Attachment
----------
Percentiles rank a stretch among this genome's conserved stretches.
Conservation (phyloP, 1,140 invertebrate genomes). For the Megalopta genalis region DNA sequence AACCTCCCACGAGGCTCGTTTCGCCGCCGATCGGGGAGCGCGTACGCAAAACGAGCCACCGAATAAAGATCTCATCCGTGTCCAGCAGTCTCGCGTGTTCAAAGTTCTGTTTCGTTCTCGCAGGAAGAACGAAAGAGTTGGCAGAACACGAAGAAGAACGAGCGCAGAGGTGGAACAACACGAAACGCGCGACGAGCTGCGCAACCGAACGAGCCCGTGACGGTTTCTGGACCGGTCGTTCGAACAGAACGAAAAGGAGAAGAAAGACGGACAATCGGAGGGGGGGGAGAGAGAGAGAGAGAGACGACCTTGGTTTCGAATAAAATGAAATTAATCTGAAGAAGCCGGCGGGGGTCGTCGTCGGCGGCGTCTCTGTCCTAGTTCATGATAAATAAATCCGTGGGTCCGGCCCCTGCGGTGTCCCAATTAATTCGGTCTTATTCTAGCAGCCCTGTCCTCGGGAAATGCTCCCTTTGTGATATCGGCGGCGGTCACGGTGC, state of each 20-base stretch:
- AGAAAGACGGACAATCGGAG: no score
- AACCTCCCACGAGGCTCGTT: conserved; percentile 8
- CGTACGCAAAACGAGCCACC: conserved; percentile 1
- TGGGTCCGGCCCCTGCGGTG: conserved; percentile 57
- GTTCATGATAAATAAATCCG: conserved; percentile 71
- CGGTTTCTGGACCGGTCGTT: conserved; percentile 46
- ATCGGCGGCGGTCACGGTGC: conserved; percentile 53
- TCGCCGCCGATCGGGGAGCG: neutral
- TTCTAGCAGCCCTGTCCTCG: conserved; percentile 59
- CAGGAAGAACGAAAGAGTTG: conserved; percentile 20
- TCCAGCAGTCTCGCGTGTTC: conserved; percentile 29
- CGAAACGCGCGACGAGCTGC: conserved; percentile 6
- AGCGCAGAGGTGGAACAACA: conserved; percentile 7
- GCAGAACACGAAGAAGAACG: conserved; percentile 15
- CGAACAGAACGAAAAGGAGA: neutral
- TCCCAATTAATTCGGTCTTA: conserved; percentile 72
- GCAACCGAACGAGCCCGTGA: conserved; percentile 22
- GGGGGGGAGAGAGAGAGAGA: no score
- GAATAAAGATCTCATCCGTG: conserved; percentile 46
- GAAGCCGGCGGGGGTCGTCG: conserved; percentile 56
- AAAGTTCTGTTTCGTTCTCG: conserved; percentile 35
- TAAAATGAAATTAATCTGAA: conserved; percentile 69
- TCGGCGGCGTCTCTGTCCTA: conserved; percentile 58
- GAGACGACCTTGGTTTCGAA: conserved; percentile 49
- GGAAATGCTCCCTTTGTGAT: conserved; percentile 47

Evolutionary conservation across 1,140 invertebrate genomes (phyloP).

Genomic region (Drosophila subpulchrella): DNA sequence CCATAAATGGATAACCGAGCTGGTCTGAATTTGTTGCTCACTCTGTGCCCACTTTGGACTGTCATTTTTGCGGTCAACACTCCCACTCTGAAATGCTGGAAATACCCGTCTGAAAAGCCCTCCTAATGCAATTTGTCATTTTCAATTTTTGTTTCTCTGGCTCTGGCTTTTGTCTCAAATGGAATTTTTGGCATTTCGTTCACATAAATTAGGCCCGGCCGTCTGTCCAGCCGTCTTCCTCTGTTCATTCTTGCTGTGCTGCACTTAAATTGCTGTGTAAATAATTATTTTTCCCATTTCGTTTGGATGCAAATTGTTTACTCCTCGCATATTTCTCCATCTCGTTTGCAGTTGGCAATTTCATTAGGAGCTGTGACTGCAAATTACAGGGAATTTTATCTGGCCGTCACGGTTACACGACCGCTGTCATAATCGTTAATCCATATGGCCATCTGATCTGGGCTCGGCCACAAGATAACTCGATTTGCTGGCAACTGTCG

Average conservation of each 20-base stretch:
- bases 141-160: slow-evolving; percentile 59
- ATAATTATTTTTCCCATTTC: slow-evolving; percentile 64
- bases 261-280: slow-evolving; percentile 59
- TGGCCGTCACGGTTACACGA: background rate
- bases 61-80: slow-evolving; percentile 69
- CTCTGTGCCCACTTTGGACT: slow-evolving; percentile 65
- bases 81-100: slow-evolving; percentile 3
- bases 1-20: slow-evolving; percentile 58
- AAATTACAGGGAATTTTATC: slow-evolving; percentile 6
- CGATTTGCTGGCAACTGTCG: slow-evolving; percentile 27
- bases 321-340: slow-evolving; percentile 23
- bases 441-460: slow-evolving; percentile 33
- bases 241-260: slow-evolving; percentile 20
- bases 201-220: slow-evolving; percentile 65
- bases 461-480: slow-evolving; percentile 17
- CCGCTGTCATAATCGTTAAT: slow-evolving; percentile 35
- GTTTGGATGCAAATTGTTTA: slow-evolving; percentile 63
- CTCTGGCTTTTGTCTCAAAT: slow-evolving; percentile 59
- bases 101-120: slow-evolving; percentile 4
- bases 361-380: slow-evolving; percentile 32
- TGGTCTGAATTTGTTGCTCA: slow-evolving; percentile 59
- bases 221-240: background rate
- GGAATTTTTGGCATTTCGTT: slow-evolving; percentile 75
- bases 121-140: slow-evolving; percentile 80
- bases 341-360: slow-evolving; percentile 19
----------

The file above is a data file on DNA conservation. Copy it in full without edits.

Percentiles rank a stretch among this genome's conserved stretches.
Conservation (phyloP, 1,140 invertebrate genomes). For the Megalopta genalis region DNA sequence AACCTCCCACGAGGCTCGTTTCGCCGCCGATCGGGGAGCGCGTACGCAAAACGAGCCACCGAATAAAGATCTCATCCGTGTCCAGCAGTCTCGCGTGTTCAAAGTTCTGTTTCGTTCTCGCAGGAAGAACGAAAGAGTTGGCAGAACACGAAGAAGAACGAGCGCAGAGGTGGAACAACACGAAACGCGCGACGAGCTGCGCAACCGAACGAGCCCGTGACGGTTTCTGGACCGGTCGTTCGAACAGAACGAAAAGGAGAAGAAAGACGGACAATCGGAGGGGGGGGAGAGAGAGAGAGAGAGACGACCTTGGTTTCGAATAAAATGAAATTAATCTGAAGAAGCCGGCGGGGGTCGTCGTCGGCGGCGTCTCTGTCCTAGTTCATGATAAATAAATCCGTGGGTCCGGCCCCTGCGGTGTCCCAATTAATTCGGTCTTATTCTAGCAGCCCTGTCCTCGGGAAATGCTCCCTTTGTGATATCGGCGGCGGTCACGGTGC, state of each 20-base stretch:
- AGAAAGACGGACAATCGGAG: no score
- AACCTCCCACGAGGCTCGTT: conserved; percentile 8
- CGTACGCAAAACGAGCCACC: conserved; percentile 1
- TGGGTCCGGCCCCTGCGGTG: conserved; percentile 57
- GTTCATGATAAATAAATCCG: conserved; percentile 71
- CGGTTTCTGGACCGGTCGTT: conserved; percentile 46
- ATCGGCGGCGGTCACGGTGC: conserved; percentile 53
- TCGCCGCCGATCGGGGAGCG: neutral
- TTCTAGCAGCCCTGTCCTCG: conserved; percentile 59
- CAGGAAGAACGAAAGAGTTG: conserved; percentile 20
- TCCAGCAGTCTCGCGTGTTC: conserved; percentile 29
- CGAAACGCGCGACGAGCTGC: conserved; percentile 6
- AGCGCAGAGGTGGAACAACA: conserved; percentile 7
- GCAGAACACGAAGAAGAACG: conserved; percentile 15
- CGAACAGAACGAAAAGGAGA: neutral
- TCCCAATTAATTCGGTCTTA: conserved; percentile 72
- GCAACCGAACGAGCCCGTGA: conserved; percentile 22
- GGGGGGGAGAGAGAGAGAGA: no score
- GAATAAAGATCTCATCCGTG: conserved; percentile 46
- GAAGCCGGCGGGGGTCGTCG: conserved; percentile 56
- AAAGTTCTGTTTCGTTCTCG: conserved; percentile 35
- TAAAATGAAATTAATCTGAA: conserved; percentile 69
- TCGGCGGCGTCTCTGTCCTA: conserved; percentile 58
- GAGACGACCTTGGTTTCGAA: conserved; percentile 49
- GGAAATGCTCCCTTTGTGAT: conserved; percentile 47

Evolutionary conservation across 1,140 invertebrate genomes (phyloP).

Genomic region (Drosophila subpulchrella): DNA sequence CCATAAATGGATAACCGAGCTGGTCTGAATTTGTTGCTCACTCTGTGCCCACTTTGGACTGTCATTTTTGCGGTCAACACTCCCACTCTGAAATGCTGGAAATACCCGTCTGAAAAGCCCTCCTAATGCAATTTGTCATTTTCAATTTTTGTTTCTCTGGCTCTGGCTTTTGTCTCAAATGGAATTTTTGGCATTTCGTTCACATAAATTAGGCCCGGCCGTCTGTCCAGCCGTCTTCCTCTGTTCATTCTTGCTGTGCTGCACTTAAATTGCTGTGTAAATAATTATTTTTCCCATTTCGTTTGGATGCAAATTGTTTACTCCTCGCATATTTCTCCATCTCGTTTGCAGTTGGCAATTTCATTAGGAGCTGTGACTGCAAATTACAGGGAATTTTATCTGGCCGTCACGGTTACACGACCGCTGTCATAATCGTTAATCCATATGGCCATCTGATCTGGGCTCGGCCACAAGATAACTCGATTTGCTGGCAACTGTCG

Average conservation of each 20-base stretch:
- bases 141-160: slow-evolving; percentile 59
- ATAATTATTTTTCCCATTTC: slow-evolving; percentile 64
- bases 261-280: slow-evolving; percentile 59
- TGGCCGTCACGGTTACACGA: background rate
- bases 61-80: slow-evolving; percentile 69
- CTCTGTGCCCACTTTGGACT: slow-evolving; percentile 65
- bases 81-100: slow-evolving; percentile 3
- bases 1-20: slow-evolving; percentile 58
- AAATTACAGGGAATTTTATC: slow-evolving; percentile 6
- CGATTTGCTGGCAACTGTCG: slow-evolving; percentile 27
- bases 321-340: slow-evolving; percentile 23
- bases 441-460: slow-evolving; percentile 33
- bases 241-260: slow-evolving; percentile 20
- bases 201-220: slow-evolving; percentile 65
- bases 461-480: slow-evolving; percentile 17
- CCGCTGTCATAATCGTTAAT: slow-evolving; percentile 35
- GTTTGGATGCAAATTGTTTA: slow-evolving; percentile 63
- CTCTGGCTTTTGTCTCAAAT: slow-evolving; percentile 59
- bases 101-120: slow-evolving; percentile 4
- bases 361-380: slow-evolving; percentile 32
- TGGTCTGAATTTGTTGCTCA: slow-evolving; percentile 59
- bases 221-240: background rate
- GGAATTTTTGGCATTTCGTT: slow-evolving; percentile 75
- bases 121-140: slow-evolving; percentile 80
- bases 341-360: slow-evolving; percentile 19